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    Filed under: — JE6 @ 11:55

    Fareed Zakaria, sul mondo dopo Bush:
    True, the United States faces a complicated and dangerous geopolitical environment. But it is not nearly as dangerous as when the Soviet Union had thousands of missiles aimed at American, European and Asian cities and the world lived with the prospect of nuclear war. It is not nearly as dangerous as the first half of the 20th century, when Germany plunged the globe into two great wars.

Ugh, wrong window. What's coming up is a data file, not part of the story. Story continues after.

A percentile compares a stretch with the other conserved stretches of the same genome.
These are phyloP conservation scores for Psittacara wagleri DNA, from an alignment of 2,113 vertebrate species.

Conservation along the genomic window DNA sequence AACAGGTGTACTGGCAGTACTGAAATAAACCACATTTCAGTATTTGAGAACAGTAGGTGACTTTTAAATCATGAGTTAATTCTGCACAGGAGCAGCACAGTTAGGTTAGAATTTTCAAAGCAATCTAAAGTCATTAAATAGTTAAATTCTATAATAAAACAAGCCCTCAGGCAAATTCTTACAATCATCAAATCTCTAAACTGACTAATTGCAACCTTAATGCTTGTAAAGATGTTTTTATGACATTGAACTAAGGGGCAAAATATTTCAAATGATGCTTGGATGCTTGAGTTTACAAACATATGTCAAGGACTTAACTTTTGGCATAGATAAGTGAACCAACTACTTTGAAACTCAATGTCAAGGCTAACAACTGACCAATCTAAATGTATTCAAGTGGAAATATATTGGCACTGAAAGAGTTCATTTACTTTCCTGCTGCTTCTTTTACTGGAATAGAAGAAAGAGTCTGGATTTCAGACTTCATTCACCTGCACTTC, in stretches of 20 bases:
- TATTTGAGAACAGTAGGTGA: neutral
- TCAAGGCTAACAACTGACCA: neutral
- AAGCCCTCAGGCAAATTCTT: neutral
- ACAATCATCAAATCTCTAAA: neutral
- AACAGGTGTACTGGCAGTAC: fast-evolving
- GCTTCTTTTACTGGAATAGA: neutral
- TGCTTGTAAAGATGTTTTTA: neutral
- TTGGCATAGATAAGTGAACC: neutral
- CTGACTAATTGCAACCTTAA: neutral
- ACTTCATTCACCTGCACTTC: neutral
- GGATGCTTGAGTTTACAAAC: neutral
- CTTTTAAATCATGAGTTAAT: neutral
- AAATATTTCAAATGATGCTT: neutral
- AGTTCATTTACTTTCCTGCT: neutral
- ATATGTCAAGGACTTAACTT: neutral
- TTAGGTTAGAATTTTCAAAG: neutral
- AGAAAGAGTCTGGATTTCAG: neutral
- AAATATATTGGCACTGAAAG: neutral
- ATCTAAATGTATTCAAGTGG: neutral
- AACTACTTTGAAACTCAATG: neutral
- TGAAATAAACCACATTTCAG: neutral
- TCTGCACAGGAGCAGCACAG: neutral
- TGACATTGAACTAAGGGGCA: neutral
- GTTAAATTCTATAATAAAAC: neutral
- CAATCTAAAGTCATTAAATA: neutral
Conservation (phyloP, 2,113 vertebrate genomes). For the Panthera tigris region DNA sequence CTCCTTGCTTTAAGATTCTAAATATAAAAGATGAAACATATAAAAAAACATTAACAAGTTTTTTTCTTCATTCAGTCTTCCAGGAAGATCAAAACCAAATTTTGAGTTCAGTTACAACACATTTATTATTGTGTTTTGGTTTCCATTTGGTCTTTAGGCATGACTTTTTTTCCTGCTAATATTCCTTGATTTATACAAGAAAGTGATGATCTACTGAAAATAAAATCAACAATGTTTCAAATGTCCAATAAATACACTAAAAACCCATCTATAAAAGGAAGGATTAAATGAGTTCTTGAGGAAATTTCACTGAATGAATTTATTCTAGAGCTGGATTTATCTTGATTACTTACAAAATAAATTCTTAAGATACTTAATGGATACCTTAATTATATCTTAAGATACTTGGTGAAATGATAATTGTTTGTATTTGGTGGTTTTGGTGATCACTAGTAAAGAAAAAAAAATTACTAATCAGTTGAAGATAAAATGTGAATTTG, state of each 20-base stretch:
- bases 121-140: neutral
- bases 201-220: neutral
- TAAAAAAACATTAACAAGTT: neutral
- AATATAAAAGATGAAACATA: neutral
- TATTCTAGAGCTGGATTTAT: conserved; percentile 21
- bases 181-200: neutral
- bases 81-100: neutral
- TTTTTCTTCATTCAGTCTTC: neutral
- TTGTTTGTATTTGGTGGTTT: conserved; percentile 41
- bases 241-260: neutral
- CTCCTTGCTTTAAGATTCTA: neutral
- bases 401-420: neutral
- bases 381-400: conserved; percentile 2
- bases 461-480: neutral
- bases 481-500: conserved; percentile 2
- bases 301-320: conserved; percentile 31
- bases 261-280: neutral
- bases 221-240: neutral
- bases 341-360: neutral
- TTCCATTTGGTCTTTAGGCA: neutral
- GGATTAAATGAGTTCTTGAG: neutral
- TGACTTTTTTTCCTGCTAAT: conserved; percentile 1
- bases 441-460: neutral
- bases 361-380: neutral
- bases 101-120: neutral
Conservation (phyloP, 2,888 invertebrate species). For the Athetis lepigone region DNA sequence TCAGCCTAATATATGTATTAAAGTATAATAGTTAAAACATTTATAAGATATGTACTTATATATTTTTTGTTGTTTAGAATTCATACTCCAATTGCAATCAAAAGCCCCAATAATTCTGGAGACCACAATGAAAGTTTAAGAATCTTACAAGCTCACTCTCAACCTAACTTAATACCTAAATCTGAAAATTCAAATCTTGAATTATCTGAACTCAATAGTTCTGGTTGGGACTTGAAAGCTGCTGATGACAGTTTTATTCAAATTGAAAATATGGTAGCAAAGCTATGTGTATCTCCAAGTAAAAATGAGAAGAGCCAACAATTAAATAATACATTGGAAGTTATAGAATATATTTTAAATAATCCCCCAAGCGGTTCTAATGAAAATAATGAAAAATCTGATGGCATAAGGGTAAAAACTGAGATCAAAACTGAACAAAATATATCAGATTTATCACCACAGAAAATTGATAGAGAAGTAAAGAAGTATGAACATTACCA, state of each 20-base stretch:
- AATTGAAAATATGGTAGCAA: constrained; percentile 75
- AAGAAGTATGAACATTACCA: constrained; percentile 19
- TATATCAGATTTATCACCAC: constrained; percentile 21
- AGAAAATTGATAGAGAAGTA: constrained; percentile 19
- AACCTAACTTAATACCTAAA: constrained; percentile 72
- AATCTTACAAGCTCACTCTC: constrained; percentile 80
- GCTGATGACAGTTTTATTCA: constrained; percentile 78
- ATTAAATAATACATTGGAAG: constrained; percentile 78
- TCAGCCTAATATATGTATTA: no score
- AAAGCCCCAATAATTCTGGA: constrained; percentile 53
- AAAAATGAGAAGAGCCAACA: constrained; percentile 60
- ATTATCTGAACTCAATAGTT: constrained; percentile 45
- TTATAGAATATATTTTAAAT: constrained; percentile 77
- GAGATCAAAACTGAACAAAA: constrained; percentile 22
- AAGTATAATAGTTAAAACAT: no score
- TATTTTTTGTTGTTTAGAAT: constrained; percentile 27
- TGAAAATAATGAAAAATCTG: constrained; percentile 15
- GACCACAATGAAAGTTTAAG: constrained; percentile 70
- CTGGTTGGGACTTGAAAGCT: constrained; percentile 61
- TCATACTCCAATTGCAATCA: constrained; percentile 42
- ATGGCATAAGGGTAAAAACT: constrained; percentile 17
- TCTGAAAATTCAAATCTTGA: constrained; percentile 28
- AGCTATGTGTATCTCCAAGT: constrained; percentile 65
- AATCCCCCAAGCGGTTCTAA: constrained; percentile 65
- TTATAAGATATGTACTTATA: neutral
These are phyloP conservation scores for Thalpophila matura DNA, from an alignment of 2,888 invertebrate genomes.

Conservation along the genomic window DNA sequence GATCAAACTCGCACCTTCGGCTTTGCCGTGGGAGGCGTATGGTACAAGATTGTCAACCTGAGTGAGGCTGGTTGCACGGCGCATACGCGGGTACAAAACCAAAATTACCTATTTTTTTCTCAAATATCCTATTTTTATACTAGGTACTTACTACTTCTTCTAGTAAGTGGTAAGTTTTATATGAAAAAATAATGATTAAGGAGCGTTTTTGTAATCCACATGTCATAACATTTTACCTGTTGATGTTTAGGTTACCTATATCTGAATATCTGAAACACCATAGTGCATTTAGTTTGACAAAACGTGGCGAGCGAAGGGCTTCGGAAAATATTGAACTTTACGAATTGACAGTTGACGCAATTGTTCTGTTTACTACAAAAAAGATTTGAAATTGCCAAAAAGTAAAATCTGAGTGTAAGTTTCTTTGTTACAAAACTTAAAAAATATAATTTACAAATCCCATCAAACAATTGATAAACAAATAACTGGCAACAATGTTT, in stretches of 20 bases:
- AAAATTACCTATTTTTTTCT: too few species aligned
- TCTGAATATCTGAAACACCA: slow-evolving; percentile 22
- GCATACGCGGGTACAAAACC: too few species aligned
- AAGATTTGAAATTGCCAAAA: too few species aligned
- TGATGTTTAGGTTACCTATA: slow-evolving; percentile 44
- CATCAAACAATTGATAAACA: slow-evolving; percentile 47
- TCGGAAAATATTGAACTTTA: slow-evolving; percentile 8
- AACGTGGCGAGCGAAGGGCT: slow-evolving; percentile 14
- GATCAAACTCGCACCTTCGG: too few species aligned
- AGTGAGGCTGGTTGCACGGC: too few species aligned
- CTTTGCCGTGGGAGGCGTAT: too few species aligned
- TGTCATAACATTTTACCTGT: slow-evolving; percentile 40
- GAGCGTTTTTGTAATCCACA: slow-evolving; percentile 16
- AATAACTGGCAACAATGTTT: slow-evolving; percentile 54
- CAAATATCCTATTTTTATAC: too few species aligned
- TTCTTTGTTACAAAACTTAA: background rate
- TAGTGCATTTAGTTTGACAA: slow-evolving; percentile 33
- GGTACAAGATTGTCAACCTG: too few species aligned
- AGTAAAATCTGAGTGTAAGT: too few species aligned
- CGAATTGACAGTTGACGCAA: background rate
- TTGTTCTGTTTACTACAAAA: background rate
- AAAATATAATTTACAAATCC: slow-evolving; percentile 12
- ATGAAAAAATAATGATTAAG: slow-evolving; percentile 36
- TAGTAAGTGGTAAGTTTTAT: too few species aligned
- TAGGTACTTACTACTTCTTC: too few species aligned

The strategy we have adopted against so many troublesome countries over the last few decades—sanction, isolate, ignore, chastise—has simply not worked. Cuba is perhaps the best example of this paradox. Having put in place a policy to force regime change in that country, we confront the reality that Fidel Castro will die in office the longest-serving head of government in the world. On the other hand, countries where we have had the confidence to engage—from China to Vietnam to Libya—have shifted course substantially over time. Capitalism and commerce and contact have proved far more reliable agents of change than lectures about evil. The next president should have the courage to start talking to rogue regimes, not as a sign of approval but as a way of influencing them and shaping their environment.


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